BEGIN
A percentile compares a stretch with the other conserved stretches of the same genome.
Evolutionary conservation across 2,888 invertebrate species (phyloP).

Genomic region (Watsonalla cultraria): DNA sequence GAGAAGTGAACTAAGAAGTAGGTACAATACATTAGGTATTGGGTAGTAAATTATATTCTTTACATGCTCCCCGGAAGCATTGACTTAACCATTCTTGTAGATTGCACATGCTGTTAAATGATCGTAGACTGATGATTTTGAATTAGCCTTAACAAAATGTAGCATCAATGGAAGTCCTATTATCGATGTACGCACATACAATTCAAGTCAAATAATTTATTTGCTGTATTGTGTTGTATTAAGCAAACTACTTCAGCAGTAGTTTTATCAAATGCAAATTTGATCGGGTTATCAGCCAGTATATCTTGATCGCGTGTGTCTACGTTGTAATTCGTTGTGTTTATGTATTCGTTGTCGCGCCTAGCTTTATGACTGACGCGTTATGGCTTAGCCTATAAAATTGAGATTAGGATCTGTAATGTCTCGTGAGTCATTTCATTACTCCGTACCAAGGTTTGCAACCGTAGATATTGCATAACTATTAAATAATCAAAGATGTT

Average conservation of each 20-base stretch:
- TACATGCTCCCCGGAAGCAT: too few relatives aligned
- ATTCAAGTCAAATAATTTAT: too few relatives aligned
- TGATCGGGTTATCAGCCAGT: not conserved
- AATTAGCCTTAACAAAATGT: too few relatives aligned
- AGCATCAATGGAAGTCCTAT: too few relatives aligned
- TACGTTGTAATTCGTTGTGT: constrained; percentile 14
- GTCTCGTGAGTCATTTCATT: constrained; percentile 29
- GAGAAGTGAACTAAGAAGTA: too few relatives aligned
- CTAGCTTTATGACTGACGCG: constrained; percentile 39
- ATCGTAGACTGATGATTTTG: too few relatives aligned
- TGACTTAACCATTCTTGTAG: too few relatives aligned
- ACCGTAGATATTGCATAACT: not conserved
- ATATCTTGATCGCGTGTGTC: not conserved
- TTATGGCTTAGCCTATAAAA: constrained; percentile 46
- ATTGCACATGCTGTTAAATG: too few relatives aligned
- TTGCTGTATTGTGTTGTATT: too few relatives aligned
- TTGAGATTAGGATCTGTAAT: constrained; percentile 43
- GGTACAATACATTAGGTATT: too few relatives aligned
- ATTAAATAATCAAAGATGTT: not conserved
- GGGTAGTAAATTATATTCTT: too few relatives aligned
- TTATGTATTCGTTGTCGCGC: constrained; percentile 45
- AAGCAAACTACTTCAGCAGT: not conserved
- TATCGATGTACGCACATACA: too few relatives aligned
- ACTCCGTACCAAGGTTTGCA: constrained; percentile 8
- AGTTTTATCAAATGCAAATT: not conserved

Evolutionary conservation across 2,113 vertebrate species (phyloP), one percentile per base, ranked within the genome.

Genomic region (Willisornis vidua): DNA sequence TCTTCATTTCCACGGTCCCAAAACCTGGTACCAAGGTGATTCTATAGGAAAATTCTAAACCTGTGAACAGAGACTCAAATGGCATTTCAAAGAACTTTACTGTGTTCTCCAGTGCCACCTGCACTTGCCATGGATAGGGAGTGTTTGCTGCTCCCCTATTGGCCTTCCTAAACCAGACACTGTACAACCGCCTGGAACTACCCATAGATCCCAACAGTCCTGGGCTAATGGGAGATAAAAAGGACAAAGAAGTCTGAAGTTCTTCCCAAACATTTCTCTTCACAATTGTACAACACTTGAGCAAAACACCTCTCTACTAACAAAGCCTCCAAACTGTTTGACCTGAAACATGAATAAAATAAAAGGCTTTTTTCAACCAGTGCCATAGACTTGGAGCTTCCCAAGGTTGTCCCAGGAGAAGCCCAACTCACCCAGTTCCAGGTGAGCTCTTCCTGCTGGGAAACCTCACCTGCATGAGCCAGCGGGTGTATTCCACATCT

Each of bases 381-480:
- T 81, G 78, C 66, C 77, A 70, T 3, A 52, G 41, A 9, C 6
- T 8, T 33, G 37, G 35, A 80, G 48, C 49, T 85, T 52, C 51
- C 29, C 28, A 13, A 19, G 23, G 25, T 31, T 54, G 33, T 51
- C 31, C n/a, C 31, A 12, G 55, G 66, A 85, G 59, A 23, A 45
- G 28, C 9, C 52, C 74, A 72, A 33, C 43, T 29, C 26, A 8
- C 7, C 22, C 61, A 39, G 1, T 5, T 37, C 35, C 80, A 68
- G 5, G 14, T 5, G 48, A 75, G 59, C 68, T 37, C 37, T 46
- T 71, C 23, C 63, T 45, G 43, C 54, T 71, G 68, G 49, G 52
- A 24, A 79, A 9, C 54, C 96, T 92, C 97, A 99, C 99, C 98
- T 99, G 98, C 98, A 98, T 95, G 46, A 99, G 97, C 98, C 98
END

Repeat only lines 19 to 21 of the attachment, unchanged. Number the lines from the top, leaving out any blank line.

- ATTGCACATGCTGTTAAATG: too few relatives aligned
- TTGCTGTATTGTGTTGTATT: too few relatives aligned
- TTGAGATTAGGATCTGTAAT: constrained; percentile 43